#page#It would be gratifying to ask the SF moms why it’s okay to expose their children to this sort of Hate. No doubt they would blink several times, as if you’d just said there was an ear of corn growing out of their forehead, and genetically modified corn at that: Hate? What do you mean? Well, you oppose homosexuals. If there’s one thing we’ve learned from the marriage debate, it’s that any rationale you may have is simply a tissue draped over the molten bolus of Bible-based hatred. Also, since shellfish is excoriated in the Old Testament, how do you feel when someone calls your kid a “shrimp”? They would insist that this is different, and it is — but for a second they might see the error of ascribing Hate where there is none. Realizing that one’s opposition isn’t really an upright bag of ambulatory evil can have a remarkable effect in the way you argue with others. 

Like the author of the story, I was reminded of the recent crisis at the Century Association, a tony New York snoot-clique whose members were riven by a proposal to cut ties with a London club, the Garrick. It didn’t admit women. If a fellow from the Century found himself in London in need of a bolt-hole to escape from the proles, he could drop by the Garrick, but women were forbidden. A throwback to horrid sexist Victorian times — you know, when they were ruled by King Victor. One member who protested the move wrote that “institutions like these have a character that is the product of their history.” True. That’s the problem, isn’t it? History, with all its accumulated notions and ideals that confound our attempts to rewrite behavior. Since the Garrick declined to detonate decades of tradition to placate the Yanks, the clubs went their separate ways. Good. You like to think there’s still a place in the world where gouty men can fall asleep in a wing-backed chair with the Times in their lap, an ancient waiter deftly removing the empty port glasses from their boneless hands. If the Queen showed up, the doorman would express his regrets. Terribly sorry, Your Highness. Club rules.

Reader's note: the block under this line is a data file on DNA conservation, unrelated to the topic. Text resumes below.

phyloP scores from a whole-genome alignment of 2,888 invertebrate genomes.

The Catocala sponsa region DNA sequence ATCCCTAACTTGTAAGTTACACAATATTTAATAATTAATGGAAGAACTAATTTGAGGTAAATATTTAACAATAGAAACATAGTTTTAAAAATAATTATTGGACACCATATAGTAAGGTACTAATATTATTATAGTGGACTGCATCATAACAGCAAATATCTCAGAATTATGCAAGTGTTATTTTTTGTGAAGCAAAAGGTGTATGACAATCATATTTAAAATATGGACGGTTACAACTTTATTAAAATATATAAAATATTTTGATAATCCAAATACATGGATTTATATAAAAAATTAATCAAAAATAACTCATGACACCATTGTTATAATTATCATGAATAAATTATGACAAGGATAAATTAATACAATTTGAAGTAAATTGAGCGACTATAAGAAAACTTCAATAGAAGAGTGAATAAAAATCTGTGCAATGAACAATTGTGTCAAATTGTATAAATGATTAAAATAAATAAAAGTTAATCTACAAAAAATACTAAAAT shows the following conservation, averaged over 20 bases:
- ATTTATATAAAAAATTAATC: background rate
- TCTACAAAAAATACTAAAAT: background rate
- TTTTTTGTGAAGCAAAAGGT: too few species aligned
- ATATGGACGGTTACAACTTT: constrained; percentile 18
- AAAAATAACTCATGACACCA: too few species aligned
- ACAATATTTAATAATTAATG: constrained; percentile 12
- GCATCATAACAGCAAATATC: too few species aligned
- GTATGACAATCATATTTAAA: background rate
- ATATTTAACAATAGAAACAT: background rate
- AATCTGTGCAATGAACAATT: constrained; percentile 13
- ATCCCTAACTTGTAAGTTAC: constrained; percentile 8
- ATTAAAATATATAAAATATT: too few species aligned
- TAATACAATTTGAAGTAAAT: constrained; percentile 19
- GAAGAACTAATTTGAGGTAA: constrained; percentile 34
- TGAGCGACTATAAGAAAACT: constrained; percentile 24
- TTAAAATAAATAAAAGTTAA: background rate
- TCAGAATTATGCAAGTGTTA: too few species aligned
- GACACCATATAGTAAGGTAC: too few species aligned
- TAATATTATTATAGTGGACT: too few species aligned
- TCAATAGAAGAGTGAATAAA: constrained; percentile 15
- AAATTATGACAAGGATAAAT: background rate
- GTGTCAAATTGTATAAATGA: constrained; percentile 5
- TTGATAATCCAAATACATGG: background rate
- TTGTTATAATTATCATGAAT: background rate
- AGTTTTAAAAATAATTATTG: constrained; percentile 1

But not America, and not when it comes to your so-called freedom to associate. Inclusion matters. Diversity matters. Breaking down gender barriers matters. Fighting the preconceptions of heteronormality matters terribly, for heaven’s sake. Doing away with the tight, narrowly defined cliques that keep out the less visible members of society matters so very, very much. Except when it doesn’t. Meeting adjourned!

– Mr. Lileks blogs at www.lileks.com.

James Lileks — James Lileks writes the Athwart column for National Review magazine and is a frequent contributor to the National Review website. He is a prominent voice on Ricochet podcasts.